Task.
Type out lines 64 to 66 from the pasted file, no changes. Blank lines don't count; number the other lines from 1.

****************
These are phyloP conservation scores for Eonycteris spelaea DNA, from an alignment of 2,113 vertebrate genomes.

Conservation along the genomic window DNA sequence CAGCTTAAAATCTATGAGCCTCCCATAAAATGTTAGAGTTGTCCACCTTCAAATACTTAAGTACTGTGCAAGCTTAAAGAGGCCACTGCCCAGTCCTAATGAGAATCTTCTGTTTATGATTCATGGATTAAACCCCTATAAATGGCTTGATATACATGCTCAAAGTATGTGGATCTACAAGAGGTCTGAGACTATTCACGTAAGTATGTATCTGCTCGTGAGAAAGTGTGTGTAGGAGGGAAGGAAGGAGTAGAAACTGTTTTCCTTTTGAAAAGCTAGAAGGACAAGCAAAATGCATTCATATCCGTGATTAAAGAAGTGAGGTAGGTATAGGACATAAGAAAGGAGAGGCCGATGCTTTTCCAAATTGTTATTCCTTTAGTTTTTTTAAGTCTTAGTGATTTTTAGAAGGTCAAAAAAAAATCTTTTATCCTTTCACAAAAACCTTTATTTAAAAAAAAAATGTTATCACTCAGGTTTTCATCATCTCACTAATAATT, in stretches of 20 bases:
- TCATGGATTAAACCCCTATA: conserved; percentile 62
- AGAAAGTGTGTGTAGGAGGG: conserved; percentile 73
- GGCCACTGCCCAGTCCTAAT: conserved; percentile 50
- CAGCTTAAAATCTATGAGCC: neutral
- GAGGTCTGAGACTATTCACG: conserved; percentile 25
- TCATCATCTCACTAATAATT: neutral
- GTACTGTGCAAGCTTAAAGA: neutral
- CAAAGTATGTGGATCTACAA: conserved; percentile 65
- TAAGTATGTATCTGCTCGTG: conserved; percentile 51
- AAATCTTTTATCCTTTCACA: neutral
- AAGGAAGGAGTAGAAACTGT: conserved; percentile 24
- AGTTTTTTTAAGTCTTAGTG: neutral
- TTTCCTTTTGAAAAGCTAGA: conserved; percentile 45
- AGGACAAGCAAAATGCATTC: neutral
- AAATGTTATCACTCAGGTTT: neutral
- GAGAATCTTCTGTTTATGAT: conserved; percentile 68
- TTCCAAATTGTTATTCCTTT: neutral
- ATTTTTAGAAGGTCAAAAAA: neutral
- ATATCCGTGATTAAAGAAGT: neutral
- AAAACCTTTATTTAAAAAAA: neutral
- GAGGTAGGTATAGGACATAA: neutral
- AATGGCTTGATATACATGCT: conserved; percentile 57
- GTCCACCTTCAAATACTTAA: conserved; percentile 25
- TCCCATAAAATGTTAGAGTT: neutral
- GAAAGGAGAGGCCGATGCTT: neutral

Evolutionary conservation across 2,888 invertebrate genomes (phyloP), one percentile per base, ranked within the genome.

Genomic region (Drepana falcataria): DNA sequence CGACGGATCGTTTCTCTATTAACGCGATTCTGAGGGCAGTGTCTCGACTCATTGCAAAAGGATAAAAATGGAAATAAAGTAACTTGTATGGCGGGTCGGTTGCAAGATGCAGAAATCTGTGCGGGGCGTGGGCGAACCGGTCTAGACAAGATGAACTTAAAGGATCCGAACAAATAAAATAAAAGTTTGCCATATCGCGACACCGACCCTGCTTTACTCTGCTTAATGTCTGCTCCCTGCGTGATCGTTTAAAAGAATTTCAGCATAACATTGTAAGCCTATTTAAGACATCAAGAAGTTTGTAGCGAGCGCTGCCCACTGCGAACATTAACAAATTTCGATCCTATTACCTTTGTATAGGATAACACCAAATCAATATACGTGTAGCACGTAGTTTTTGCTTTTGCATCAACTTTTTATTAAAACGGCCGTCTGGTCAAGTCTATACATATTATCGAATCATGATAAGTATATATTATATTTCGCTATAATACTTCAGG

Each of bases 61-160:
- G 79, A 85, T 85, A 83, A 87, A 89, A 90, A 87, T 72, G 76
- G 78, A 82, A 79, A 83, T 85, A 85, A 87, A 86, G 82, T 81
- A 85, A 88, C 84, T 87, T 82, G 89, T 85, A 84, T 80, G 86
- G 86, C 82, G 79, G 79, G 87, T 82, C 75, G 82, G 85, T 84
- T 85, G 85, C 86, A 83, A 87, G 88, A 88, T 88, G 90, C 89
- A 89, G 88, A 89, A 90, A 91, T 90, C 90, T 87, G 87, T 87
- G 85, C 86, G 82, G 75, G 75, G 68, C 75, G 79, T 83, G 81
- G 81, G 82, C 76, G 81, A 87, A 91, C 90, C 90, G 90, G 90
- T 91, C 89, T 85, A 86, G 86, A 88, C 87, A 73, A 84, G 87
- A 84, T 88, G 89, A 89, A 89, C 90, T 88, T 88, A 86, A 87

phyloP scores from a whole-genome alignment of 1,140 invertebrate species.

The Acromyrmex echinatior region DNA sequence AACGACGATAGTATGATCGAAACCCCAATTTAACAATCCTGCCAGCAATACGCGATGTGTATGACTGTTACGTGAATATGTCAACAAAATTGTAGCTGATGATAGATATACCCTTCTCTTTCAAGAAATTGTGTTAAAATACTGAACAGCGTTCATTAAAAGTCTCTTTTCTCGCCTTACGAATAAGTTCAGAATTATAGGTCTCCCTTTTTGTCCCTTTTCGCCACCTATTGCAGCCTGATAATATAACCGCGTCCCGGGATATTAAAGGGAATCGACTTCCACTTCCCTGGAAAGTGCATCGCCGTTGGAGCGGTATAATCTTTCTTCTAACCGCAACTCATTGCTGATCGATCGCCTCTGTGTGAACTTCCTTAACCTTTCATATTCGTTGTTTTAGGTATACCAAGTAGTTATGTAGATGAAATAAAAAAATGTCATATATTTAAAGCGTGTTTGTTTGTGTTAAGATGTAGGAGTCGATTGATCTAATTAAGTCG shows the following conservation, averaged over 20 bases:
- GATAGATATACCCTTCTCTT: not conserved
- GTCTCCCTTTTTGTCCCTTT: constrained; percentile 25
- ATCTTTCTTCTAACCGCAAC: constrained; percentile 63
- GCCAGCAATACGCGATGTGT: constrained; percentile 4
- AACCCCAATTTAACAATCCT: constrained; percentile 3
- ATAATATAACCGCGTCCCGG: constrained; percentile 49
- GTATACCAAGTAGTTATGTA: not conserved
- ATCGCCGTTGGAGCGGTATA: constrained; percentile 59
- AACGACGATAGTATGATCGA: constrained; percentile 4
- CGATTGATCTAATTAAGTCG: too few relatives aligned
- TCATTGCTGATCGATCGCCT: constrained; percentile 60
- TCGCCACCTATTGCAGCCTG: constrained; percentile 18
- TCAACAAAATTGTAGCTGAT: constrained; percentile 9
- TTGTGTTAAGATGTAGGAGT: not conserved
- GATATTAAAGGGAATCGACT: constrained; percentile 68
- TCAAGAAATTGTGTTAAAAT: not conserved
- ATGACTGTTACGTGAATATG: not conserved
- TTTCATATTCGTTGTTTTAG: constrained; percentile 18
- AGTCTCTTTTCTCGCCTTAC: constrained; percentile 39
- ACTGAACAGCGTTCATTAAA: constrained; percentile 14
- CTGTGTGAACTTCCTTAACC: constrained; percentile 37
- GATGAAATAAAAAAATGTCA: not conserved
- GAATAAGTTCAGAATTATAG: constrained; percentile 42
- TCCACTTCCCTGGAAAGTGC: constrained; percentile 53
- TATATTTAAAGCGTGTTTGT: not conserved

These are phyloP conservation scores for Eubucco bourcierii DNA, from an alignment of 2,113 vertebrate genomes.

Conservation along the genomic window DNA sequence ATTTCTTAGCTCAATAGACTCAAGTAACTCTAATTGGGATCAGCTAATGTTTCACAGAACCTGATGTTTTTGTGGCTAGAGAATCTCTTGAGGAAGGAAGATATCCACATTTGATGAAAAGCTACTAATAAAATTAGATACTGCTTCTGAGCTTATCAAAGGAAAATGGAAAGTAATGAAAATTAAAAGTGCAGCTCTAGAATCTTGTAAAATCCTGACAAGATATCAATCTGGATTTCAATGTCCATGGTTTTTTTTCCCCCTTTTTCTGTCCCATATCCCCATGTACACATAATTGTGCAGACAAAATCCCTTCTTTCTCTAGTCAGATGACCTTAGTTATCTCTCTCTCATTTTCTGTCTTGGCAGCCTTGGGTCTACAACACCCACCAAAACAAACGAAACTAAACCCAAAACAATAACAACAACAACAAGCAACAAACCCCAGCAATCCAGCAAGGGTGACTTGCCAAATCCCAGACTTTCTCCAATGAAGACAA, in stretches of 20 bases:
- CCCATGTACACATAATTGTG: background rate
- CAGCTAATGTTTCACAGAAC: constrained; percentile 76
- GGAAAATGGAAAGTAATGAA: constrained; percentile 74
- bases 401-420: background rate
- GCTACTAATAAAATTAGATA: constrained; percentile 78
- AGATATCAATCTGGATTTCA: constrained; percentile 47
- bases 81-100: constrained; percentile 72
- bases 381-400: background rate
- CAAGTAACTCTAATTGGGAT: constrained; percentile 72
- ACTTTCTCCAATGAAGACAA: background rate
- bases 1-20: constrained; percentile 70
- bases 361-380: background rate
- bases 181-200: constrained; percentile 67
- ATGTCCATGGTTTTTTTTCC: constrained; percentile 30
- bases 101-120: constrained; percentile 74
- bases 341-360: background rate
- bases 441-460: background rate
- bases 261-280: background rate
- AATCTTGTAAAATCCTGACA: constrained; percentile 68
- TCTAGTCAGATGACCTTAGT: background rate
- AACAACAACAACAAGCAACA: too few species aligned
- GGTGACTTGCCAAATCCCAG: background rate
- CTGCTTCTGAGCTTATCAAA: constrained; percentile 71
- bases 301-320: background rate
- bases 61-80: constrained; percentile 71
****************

- GATGAAATAAAAAAATGTCA: not conserved
- GAATAAGTTCAGAATTATAG: constrained; percentile 42
- TCCACTTCCCTGGAAAGTGC: constrained; percentile 53